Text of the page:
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A Response to Conrad Black



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I believe the rules of the debate state that I get 30 seconds because I was mentioned by name in Mr. Black’s column today. And so I will try to be brief (but will likely violate the 30-second rule). First, Mr. Black’s disillusionment with the justice system is understandable. As I wrote a few days ago in comments to my own post, “I found the prosecution of Mr. Black horrific, and without following all the details, likely a great miscarriage of justice. If Mr. Black were unduly sensitive to abuses in the justice system, it would indeed be understandable.” Today’s column confirms that that is the case. His is but one example of overzealous prosecutors charging standardless crimes. 

Scooter Libby’s prosecution (from which I was recused in my role in the vice president’s office because my former law firm had represented a witness in the investigation) is another example of the same prosecutor overstepping to ruin a good man. Patrick Fitzgerald knew from the outset of his investigation who had leaked information regarding the identity of Joe Wilson’s wife, and it was never Scooter Libby. But Libby was charged and convicted of crimes (perjury/obstruction) committed only because the investigation occurred in the first place. That such a crime might be provable is not a compelling reason for the prosecutor to charge, and we count on good prosecutorial judgment to prevent such excesses. It is correct that that prosecutorial judgment is sometimes sorely lacking.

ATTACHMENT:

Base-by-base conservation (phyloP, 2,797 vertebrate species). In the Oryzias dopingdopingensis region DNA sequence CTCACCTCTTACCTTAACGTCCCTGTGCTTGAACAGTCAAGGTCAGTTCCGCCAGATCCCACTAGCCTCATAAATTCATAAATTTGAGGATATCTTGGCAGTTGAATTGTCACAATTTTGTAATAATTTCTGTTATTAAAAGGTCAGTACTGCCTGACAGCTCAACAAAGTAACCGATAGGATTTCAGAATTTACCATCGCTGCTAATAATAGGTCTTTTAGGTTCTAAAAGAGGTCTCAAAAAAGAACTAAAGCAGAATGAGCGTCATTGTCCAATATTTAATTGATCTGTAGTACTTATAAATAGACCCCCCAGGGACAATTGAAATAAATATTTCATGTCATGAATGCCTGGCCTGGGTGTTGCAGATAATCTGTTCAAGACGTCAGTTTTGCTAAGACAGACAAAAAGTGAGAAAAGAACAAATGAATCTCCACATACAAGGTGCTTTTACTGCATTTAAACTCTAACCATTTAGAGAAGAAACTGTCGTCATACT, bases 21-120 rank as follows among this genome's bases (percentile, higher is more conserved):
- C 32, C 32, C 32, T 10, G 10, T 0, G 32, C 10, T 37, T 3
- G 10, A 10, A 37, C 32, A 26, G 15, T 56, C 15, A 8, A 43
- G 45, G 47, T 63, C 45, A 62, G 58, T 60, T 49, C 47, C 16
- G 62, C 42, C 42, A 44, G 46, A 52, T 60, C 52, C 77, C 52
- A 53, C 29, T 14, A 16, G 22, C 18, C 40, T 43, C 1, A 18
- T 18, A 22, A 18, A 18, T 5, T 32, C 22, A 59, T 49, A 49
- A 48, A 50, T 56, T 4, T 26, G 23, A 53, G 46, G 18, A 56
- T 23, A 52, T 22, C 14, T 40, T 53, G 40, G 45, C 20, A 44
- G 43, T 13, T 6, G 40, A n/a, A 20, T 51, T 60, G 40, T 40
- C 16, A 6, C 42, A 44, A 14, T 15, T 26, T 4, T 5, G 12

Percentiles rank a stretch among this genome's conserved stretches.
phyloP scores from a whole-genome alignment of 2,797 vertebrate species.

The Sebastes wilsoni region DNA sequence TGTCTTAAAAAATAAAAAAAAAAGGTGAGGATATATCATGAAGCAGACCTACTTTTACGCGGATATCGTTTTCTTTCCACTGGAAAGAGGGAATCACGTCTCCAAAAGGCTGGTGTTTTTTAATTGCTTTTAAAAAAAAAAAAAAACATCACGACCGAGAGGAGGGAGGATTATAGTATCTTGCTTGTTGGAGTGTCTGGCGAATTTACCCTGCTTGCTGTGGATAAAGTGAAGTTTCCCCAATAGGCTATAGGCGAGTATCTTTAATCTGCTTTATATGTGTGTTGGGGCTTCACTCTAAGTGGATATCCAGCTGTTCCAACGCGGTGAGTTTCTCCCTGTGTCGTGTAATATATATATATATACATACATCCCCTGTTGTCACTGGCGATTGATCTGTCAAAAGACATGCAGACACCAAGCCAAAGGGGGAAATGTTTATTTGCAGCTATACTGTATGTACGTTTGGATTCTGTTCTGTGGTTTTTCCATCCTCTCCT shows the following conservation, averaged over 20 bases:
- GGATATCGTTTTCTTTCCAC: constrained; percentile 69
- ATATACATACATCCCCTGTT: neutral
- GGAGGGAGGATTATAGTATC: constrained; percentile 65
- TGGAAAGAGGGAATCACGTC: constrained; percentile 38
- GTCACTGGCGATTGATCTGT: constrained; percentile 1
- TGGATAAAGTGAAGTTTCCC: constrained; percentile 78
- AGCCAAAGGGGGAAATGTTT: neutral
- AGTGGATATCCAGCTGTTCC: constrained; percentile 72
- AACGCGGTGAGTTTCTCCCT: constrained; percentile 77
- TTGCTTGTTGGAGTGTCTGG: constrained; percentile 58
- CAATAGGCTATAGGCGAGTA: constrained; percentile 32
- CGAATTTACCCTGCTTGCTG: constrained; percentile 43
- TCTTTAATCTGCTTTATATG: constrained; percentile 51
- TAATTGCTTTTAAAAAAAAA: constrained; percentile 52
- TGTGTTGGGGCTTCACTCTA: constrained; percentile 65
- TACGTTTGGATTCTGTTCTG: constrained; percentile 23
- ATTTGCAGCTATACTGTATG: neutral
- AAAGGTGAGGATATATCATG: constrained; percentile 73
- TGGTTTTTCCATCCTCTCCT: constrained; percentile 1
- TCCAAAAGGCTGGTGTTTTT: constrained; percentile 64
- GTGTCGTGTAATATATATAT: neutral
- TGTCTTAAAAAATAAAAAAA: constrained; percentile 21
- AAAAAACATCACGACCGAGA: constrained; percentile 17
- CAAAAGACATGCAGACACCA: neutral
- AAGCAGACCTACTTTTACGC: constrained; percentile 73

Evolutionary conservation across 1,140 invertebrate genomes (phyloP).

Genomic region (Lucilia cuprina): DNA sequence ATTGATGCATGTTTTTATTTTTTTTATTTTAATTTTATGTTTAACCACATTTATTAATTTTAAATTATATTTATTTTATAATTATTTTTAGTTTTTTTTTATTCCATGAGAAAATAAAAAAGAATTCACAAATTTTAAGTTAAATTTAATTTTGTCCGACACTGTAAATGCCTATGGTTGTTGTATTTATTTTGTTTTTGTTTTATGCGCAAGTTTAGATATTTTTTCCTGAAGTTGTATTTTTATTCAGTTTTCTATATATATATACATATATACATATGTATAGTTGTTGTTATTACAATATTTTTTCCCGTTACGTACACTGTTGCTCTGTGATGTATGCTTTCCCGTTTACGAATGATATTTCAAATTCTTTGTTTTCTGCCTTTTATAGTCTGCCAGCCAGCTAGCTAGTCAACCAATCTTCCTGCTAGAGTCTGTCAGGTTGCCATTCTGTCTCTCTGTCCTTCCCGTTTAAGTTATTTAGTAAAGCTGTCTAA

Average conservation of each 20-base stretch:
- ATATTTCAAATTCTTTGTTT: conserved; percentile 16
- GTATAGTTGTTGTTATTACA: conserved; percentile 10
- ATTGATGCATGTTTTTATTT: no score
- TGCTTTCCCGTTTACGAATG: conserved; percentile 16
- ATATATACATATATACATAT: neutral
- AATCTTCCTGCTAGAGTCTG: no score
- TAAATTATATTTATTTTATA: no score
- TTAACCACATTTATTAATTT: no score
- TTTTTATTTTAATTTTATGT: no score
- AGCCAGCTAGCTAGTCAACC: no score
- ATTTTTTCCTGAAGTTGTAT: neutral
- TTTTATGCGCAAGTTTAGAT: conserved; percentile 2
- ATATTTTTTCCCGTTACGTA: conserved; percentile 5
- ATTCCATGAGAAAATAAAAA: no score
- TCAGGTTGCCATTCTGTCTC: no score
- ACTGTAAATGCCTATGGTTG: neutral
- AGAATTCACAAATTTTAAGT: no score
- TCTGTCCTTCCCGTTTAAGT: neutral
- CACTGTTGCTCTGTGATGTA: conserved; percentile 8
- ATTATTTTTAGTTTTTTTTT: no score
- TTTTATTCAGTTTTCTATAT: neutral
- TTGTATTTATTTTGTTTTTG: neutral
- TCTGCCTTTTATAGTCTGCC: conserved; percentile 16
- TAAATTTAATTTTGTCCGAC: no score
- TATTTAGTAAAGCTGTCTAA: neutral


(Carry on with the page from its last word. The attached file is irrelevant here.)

But my point was — and remains — that, in targeting Justice Scalia, Mr. Black’s ire is misdirected. Scalia, of course, was one of the justices who voted to reverse Mr. Black’s conviction for violation of the federal “honest services” statute. Scalia went even further than the majority opinion and reasoned that the crime of deprivation of honest services was unconstitutionally vague, the very sort of judicial check on runaway prosecutions that Mr. Black decries as lacking.

Mr. Black suggests that I missed his point, but then confirms that he is “disappointed in what I do consider to be ‘inconsistency’ (Coffin) in some of the justice’s legal and theological views,” which is precisely what I took to be his point. He then suggests that, “like Chamberlain returning from Munich and waving aloft his peace pledge with Hitler” (I’m not sure I should take as much umbrage at that amusing analogy as should Justice Scalia), I take too much comfort in Scalia’s vote to affirm the constitutionality of the federal partial-birth ban. Here, Mr. Black misses my point. I was simply citing the most recent example of numerous opinions in which Justice Scalia has clearly stated that the Supreme Court has no business in overseeing state regulation of abortion. As Scalia has repeatedly noted, the Constitution simply does not speak to abortion regulation in any context, be it partial birth, parental notification, or indeed, a complete ban on the practice at any stage of pregnancy. So Scalia has been a model of constitutional consistency on the issue.